A Treatise on the Resistance of Materials, and an Appendix on the Preservation of Timber (Google eBook)

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J. Wiley & Son, 1871 - Strength of materials - 245 pages
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Contents

Graphical Representation
12
Coefficient of Elasticity of Malleable Iron
14
Elasticity of Wood Longitudinally
15
Elasticity of Wood Radially
16
Remark on the Coefficient of Elasticity
17
sidered
19
Work of Elongation
20
Vertical Oscillations
21
Viscocity of Solids
22
Modulus of Strength
23
Strength of a Prismatic Bar
24
Strength of a Prismatic Bar when its weight is considered
25
Strength of a Closed Cylinder
26
Strength of Glass Globes
30
Experiments on Riveted Plates
31
Strength of Rolled Sheets of Iron in different directions
33
Strength of Wrought Iron at various temperatures
36
NO of
39
Effect of Severe Strains on the Tenacity of Iron
40
Effect of Repeated Rupture
41
Strength of Metals Modified by Treatment
42
Effect of Prolonged Fusion on Cast Iron
43
Cooling Cast IronAffects Strength of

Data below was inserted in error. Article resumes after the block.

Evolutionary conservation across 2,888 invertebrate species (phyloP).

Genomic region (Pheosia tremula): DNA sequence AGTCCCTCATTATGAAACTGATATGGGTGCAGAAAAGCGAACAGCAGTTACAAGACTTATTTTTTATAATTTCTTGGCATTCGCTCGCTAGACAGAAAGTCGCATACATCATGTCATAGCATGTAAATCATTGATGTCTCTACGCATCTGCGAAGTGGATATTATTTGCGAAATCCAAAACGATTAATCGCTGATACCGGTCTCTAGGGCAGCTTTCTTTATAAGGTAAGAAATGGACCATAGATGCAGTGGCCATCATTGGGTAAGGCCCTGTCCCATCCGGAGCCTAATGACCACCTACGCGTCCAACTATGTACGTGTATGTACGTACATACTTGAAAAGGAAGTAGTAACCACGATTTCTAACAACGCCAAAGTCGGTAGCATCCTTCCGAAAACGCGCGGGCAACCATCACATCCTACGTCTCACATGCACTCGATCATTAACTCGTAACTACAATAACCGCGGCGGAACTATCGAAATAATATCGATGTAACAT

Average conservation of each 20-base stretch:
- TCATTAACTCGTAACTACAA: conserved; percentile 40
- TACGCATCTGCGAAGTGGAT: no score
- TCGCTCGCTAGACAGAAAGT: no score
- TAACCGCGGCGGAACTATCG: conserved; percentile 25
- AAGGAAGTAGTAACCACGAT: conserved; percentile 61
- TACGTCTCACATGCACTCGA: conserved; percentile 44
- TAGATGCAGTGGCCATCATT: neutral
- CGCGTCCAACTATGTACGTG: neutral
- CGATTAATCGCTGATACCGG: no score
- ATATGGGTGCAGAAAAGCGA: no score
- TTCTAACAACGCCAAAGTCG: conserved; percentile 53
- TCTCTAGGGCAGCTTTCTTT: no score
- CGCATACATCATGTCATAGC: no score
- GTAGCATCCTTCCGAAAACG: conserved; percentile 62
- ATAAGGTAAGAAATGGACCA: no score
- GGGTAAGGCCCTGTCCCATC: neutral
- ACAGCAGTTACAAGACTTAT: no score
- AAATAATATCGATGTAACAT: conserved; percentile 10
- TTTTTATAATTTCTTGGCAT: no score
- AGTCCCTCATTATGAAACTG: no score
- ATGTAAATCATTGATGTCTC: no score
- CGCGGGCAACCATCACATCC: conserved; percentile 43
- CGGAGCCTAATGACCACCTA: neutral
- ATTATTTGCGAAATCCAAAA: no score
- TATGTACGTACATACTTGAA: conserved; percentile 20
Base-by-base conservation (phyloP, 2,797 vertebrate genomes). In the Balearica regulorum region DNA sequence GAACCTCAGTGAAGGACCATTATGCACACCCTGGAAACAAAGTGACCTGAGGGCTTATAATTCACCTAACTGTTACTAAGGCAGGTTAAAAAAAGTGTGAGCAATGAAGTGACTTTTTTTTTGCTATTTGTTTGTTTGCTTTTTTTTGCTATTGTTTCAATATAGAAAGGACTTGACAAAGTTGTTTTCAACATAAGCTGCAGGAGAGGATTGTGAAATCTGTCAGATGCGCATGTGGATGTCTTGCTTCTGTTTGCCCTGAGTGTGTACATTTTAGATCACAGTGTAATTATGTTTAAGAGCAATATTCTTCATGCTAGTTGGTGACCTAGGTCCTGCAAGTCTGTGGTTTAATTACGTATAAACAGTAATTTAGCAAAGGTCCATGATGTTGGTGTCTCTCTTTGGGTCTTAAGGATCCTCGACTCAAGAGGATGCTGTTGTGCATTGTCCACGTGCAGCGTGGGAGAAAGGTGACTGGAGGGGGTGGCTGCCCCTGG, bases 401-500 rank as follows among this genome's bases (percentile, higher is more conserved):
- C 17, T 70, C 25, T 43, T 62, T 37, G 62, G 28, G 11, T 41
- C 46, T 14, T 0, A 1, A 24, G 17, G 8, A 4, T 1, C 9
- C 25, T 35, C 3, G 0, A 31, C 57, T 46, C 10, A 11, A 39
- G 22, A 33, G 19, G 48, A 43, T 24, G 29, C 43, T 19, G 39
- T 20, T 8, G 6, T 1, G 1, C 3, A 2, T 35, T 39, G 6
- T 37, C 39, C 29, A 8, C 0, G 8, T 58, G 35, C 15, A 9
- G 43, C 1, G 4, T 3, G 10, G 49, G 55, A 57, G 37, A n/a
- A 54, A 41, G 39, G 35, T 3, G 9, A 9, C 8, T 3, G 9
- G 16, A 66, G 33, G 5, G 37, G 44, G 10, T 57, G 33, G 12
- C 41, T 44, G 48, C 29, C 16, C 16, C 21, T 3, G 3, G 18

44
CHAPTER II
46
Compression of Cast Iron
47
Compression of Wrought Iron
48
Graphical Representation of Results
50
Modulus of Strain
51
Resistance of Cast Iron to Crushing v
53
Resistance of Cast Steel to Crushing
54
Strength of Pillars
55
Formulas for the Weight of Pillars
58
Irregularities in the Thickness of Cast Pillars
60
Buckling of Tubes 06
66
Results of Experiments on Collapsing
72
Strength of very long Tubes
73
CHAPTER III
75
Robert Hookes Theory
76
Parents Theory
77
Naviers Developments of Theory
78
Barlows Theory
79
Remarks upon the Theories
82
Position of the Neutral Axis found Experimentally
83
Position of the Neutral Axis found Analytically
84
SHEARING STRESS
87
Examples of Shearing Stress
89
A Problem of a Tie Beam
91
A Problem of Riveted Plates
92
Shearing Resistance to Torsion
95
CHAPTER V
96
General Equation of the Elastic Curve
98
General Statement op the Problems
99
Beams Fixed at one end and Loaded Uniformly
101
Previous Cases Combined
102
Beams Supported at their Ends and Loaded Uniformly
105
Examples
106
Beams subjected to Oblique Strains
124
Flexure of Columns
126
Definition of Graphical Methods
129
Solution of Case I by the Graphical Method
131
Solution of Case II by the Graphical Method
133
Solution of Case III by the Graphical Method
134
Remark in regard to other Cases
135
Moment of Inertia of a Rectangle by the Graphical Method
136
Moment of Inertia of a Circle by the Graphical Method
137
Remark in regard to the Moment of Inertia of other Surfaces
139
CHAPTER VI
140
Definition of the Modulus of Rupture
142
Practical Formulas
144
Relative Strength of a Beam
145
Relation between Strain and Deflection
146
Strength of Hollow Rectangular Beams
147
Strength of Double T Beams
148
True Value of d
150